A good PNRD should preserve the statistics of the input states: the equality between the mean number of simultaneous detections 〈*n*〉_{det} and the variance of the experimental data distributions *σ*^{2}_{det} should be verified. In Fig. 6 we plot the experimental variances *σ*^{2}_{det} as a function of the corresponding mean numbers of simultaneous detections 〈*n*〉_{det}.

The dashed red line in Fig. 6 corresponds to the condition of perfect poissonian detection distribution, that is 〈*n*〉_{det} = *σ*^{2}_{det} The variances of the experimental distributions decrease for more than 20 simultaneous detections due to the saturation of the SiPM. The experimental distributions of the number of simultaneous detections becomes narrower as 〈*n*〉_{det} approaches 100, the number of detector pixels.

The deviation of the experimental variances from the condition of perfectly detected coherent states, for 〈*n*〉_{det} below 15 (inset of the Fig. 6), deserves further discussion. We attribute this fact mainly to optical cross-talk effects between adjacent pixels. The avalanche process in one APD can induce the firing of one ore more neighbouring pixels, as the carriers released during the avalanche can emit radiative photons (the emission probability is approximately one photon per 10^{5} carriers) [32]. We determine the cross-talk probability in our detector by considering the recent analytic results reported in [33]. The authors of [33] assume that the pixels can fire because of a primary origin, the detection of a photon, or a secondary one, for cross-talk or afterpulsing, which is essentially random (in our case the afterpulses are negligible.). Because of the latter effect, the experimental distributions of the number of simultaneous detections corresponding to input coherent states are compound poissonians with mean values ${\u3008n\u3009}_{\mathit{det}}=\genfrac{}{}{0.1ex}{}{\u3008n\u3009}{1-p}$ and variances ${\sigma}_{\mathit{det}}^{2}=\genfrac{}{}{0.1ex}{}{\u3008n\u3009\left(1+p\right)}{{\left(1-p\right)}^{2}}$, where *p* is the probability of firing for secondary events and 〈*n*〉 is the mean of the distribution in the absence of cross-talk. According to this model, the mean and the variance of the compound distributions increase in the presence of the secondary effect. The Fano factor *F*, which is the ratio between the variance of the distribution of the simultaneous detections *σ*^{2}_{det} and the mean number of this distribution 〈*n*〉_{det}, is thus expressed by the relation $F=\genfrac{}{}{0.1ex}{}{1+p}{1-p}$, from which *p* can be estimated. We measure *F* from the slope of the line fitting the data in the inset of Fig. 6. We limit the fit to low numbers of 〈*n*〉_{det}, where the detector is unaffected by saturation. We obtained a cross-talk probability of (31.4 ± 0.6)% at an excess bias voltage of 1.3 V.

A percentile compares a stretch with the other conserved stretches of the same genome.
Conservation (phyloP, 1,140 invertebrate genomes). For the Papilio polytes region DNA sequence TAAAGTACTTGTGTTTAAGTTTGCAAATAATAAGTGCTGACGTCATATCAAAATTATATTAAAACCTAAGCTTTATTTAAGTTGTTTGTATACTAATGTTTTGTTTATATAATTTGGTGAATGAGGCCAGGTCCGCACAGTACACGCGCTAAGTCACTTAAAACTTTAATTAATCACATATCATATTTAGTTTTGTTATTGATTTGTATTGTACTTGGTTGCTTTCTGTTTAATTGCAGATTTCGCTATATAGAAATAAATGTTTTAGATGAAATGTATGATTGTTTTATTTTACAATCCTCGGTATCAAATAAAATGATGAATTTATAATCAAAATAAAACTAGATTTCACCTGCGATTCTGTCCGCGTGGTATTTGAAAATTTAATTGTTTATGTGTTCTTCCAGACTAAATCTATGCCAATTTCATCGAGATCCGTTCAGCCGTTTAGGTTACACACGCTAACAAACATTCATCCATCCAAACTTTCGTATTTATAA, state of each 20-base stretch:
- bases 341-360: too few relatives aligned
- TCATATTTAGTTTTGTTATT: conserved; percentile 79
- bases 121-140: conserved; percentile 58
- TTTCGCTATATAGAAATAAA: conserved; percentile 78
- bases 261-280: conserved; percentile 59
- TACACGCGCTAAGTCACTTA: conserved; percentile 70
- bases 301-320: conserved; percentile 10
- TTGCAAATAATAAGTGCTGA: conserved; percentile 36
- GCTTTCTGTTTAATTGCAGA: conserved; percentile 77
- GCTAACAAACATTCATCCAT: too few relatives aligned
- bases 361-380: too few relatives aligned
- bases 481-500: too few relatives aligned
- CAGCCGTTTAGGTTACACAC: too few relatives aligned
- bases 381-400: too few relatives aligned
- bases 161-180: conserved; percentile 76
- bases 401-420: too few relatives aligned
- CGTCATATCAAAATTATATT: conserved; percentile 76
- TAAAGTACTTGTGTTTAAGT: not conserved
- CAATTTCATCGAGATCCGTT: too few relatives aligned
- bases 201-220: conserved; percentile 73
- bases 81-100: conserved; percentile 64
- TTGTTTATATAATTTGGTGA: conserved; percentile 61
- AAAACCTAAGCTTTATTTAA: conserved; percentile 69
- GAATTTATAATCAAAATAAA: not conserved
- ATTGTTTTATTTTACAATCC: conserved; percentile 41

The cross-talk probability increases as a function of the excess bias voltage (Fig. 7). A similar effect is reported in [34]. The probability for a pixel to fire due to cross-talk is related to its efficiency, but also on the quantity of photons released during the avalanche of a neighbouring pixel, which depends on the amplitude of the avalanches. Both factors increase with the excess bias voltage.

The theoretical model adopted for describing the effects of cross-talk allows us to clarify the relation between the two definitions of efficiency *η* and *QE* used in this paper. Indeed, *η* = *QE*( 1 +*p*^{′}), where *p*^{′} is the total probability of having detections due to cross-talk of second and multiple order, that is $p\text{'}={\sum}_{n=1}^{\infty}{p}^{n}=\genfrac{}{}{0.1ex}{}{p}{1-p}$, which in our case is (45.7 ± 1.3)% for the value of *p* determined previously. We calculate *QE _{SiPM}*=25%, which is in good agreement with what we measured directly. For the complete detector we have

*QE*=2.7% at an excess bias voltage of 1.3 V. Correcting the effects of cross-talk in the detected signal and in the efficiency enables one to calibrate the detector and to correctly estimate the number of photons in an optical pulse, measuring very low optical intensities.

_{tot}## 3. Conclusion

In this paper we presented a photon number resolving detector working at infrared wavelengths, at room temperature and with a very large dynamic range. This demonstration is based on the UC of a signal at 1559 nm into the visible wavelength regime and detection by a thermoelectrically cooled SiPM. This scheme can be used for a wide range of infrared wavelengths with appropriate up-conversion. It has an energy resolution of 3.2 × 10^{−18} J at 1559 nm and preserves the poissonian statistics of the input coherent states up to 20 simultaneous detections. The effects of cross-talk in the detected signal can be easily estimated in order to calibrate the detector. This approach is well suited for measuring a large range of low optical intensities in the infrared regime.

## Acknowledgments

This work is supported by the Swiss NCCR ”Quantum Photonics”. We would like to thank Olivier Guinnard and Claudio Barreiro for their technical support and Patrick Eraerds and Jun Zhang for their valuable comments and suggestions.